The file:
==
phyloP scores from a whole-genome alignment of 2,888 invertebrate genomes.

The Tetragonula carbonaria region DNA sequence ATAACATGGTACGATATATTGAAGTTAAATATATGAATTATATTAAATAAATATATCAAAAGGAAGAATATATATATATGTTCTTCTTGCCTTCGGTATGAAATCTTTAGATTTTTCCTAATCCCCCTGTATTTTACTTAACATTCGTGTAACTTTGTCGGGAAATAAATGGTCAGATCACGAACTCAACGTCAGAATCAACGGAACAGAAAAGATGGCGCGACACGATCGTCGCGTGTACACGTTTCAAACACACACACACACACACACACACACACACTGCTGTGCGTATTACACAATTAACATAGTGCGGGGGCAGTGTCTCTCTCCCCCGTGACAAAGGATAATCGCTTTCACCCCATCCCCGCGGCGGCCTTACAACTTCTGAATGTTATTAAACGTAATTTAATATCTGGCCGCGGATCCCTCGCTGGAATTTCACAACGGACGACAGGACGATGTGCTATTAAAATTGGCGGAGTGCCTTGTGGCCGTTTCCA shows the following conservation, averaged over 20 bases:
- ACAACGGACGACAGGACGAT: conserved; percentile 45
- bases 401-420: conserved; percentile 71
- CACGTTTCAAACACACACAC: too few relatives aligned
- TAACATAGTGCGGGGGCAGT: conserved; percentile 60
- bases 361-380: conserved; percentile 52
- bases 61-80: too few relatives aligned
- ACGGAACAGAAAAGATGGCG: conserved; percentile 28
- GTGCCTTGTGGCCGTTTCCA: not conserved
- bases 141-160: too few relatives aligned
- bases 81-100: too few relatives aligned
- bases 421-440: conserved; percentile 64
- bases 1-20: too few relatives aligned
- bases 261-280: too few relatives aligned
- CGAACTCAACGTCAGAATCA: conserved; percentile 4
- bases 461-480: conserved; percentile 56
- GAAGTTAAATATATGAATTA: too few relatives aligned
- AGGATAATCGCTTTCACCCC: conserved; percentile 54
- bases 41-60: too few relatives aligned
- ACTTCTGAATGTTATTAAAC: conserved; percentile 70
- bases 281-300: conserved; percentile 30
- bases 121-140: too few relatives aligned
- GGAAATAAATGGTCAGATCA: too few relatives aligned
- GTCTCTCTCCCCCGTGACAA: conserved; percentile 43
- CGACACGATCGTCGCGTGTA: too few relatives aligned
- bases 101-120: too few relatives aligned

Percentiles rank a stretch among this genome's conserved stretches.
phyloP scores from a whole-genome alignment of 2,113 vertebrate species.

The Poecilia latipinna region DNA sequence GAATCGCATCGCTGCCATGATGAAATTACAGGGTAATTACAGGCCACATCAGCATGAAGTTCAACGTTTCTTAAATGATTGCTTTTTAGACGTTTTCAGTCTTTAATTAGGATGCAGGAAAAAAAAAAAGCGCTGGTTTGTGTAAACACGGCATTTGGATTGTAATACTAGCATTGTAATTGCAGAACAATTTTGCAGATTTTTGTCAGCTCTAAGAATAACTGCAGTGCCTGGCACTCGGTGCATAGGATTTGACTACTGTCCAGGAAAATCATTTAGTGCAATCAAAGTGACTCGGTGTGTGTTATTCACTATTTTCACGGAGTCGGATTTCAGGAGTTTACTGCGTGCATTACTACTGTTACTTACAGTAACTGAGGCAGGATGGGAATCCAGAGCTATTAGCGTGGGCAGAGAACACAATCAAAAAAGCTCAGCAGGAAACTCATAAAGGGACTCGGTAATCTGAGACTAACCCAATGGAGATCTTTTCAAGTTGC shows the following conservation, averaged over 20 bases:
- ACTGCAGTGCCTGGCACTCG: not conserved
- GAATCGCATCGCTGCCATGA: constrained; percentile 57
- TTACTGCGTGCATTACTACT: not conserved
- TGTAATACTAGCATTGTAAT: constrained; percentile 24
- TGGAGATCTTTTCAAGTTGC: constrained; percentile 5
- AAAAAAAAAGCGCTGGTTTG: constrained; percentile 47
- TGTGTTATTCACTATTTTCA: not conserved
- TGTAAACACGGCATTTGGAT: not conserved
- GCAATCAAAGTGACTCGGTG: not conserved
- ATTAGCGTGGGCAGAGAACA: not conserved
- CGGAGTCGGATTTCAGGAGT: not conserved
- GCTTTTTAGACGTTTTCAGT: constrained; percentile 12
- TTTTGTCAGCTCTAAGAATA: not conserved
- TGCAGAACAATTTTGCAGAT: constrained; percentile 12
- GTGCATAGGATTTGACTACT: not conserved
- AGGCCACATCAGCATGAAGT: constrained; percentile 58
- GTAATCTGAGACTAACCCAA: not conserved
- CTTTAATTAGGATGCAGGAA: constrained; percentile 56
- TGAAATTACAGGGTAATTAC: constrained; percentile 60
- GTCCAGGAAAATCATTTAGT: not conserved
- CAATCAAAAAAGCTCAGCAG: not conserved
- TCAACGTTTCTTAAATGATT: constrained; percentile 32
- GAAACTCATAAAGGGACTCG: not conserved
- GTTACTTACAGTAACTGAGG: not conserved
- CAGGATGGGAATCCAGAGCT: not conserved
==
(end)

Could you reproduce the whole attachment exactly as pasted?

phyloP scores from a whole-genome alignment of 2,888 invertebrate genomes.

The Tetragonula carbonaria region DNA sequence ATAACATGGTACGATATATTGAAGTTAAATATATGAATTATATTAAATAAATATATCAAAAGGAAGAATATATATATATGTTCTTCTTGCCTTCGGTATGAAATCTTTAGATTTTTCCTAATCCCCCTGTATTTTACTTAACATTCGTGTAACTTTGTCGGGAAATAAATGGTCAGATCACGAACTCAACGTCAGAATCAACGGAACAGAAAAGATGGCGCGACACGATCGTCGCGTGTACACGTTTCAAACACACACACACACACACACACACACACACTGCTGTGCGTATTACACAATTAACATAGTGCGGGGGCAGTGTCTCTCTCCCCCGTGACAAAGGATAATCGCTTTCACCCCATCCCCGCGGCGGCCTTACAACTTCTGAATGTTATTAAACGTAATTTAATATCTGGCCGCGGATCCCTCGCTGGAATTTCACAACGGACGACAGGACGATGTGCTATTAAAATTGGCGGAGTGCCTTGTGGCCGTTTCCA shows the following conservation, averaged over 20 bases:
- ACAACGGACGACAGGACGAT: conserved; percentile 45
- bases 401-420: conserved; percentile 71
- CACGTTTCAAACACACACAC: too few relatives aligned
- TAACATAGTGCGGGGGCAGT: conserved; percentile 60
- bases 361-380: conserved; percentile 52
- bases 61-80: too few relatives aligned
- ACGGAACAGAAAAGATGGCG: conserved; percentile 28
- GTGCCTTGTGGCCGTTTCCA: not conserved
- bases 141-160: too few relatives aligned
- bases 81-100: too few relatives aligned
- bases 421-440: conserved; percentile 64
- bases 1-20: too few relatives aligned
- bases 261-280: too few relatives aligned
- CGAACTCAACGTCAGAATCA: conserved; percentile 4
- bases 461-480: conserved; percentile 56
- GAAGTTAAATATATGAATTA: too few relatives aligned
- AGGATAATCGCTTTCACCCC: conserved; percentile 54
- bases 41-60: too few relatives aligned
- ACTTCTGAATGTTATTAAAC: conserved; percentile 70
- bases 281-300: conserved; percentile 30
- bases 121-140: too few relatives aligned
- GGAAATAAATGGTCAGATCA: too few relatives aligned
- GTCTCTCTCCCCCGTGACAA: conserved; percentile 43
- CGACACGATCGTCGCGTGTA: too few relatives aligned
- bases 101-120: too few relatives aligned

Percentiles rank a stretch among this genome's conserved stretches.
phyloP scores from a whole-genome alignment of 2,113 vertebrate species.

The Poecilia latipinna region DNA sequence GAATCGCATCGCTGCCATGATGAAATTACAGGGTAATTACAGGCCACATCAGCATGAAGTTCAACGTTTCTTAAATGATTGCTTTTTAGACGTTTTCAGTCTTTAATTAGGATGCAGGAAAAAAAAAAAGCGCTGGTTTGTGTAAACACGGCATTTGGATTGTAATACTAGCATTGTAATTGCAGAACAATTTTGCAGATTTTTGTCAGCTCTAAGAATAACTGCAGTGCCTGGCACTCGGTGCATAGGATTTGACTACTGTCCAGGAAAATCATTTAGTGCAATCAAAGTGACTCGGTGTGTGTTATTCACTATTTTCACGGAGTCGGATTTCAGGAGTTTACTGCGTGCATTACTACTGTTACTTACAGTAACTGAGGCAGGATGGGAATCCAGAGCTATTAGCGTGGGCAGAGAACACAATCAAAAAAGCTCAGCAGGAAACTCATAAAGGGACTCGGTAATCTGAGACTAACCCAATGGAGATCTTTTCAAGTTGC shows the following conservation, averaged over 20 bases:
- ACTGCAGTGCCTGGCACTCG: not conserved
- GAATCGCATCGCTGCCATGA: constrained; percentile 57
- TTACTGCGTGCATTACTACT: not conserved
- TGTAATACTAGCATTGTAAT: constrained; percentile 24
- TGGAGATCTTTTCAAGTTGC: constrained; percentile 5
- AAAAAAAAAGCGCTGGTTTG: constrained; percentile 47
- TGTGTTATTCACTATTTTCA: not conserved
- TGTAAACACGGCATTTGGAT: not conserved
- GCAATCAAAGTGACTCGGTG: not conserved
- ATTAGCGTGGGCAGAGAACA: not conserved
- CGGAGTCGGATTTCAGGAGT: not conserved
- GCTTTTTAGACGTTTTCAGT: constrained; percentile 12
- TTTTGTCAGCTCTAAGAATA: not conserved
- TGCAGAACAATTTTGCAGAT: constrained; percentile 12
- GTGCATAGGATTTGACTACT: not conserved
- AGGCCACATCAGCATGAAGT: constrained; percentile 58
- GTAATCTGAGACTAACCCAA: not conserved
- CTTTAATTAGGATGCAGGAA: constrained; percentile 56
- TGAAATTACAGGGTAATTAC: constrained; percentile 60
- GTCCAGGAAAATCATTTAGT: not conserved
- CAATCAAAAAAGCTCAGCAG: not conserved
- TCAACGTTTCTTAAATGATT: constrained; percentile 32
- GAAACTCATAAAGGGACTCG: not conserved
- GTTACTTACAGTAACTGAGG: not conserved
- CAGGATGGGAATCCAGAGCT: not conserved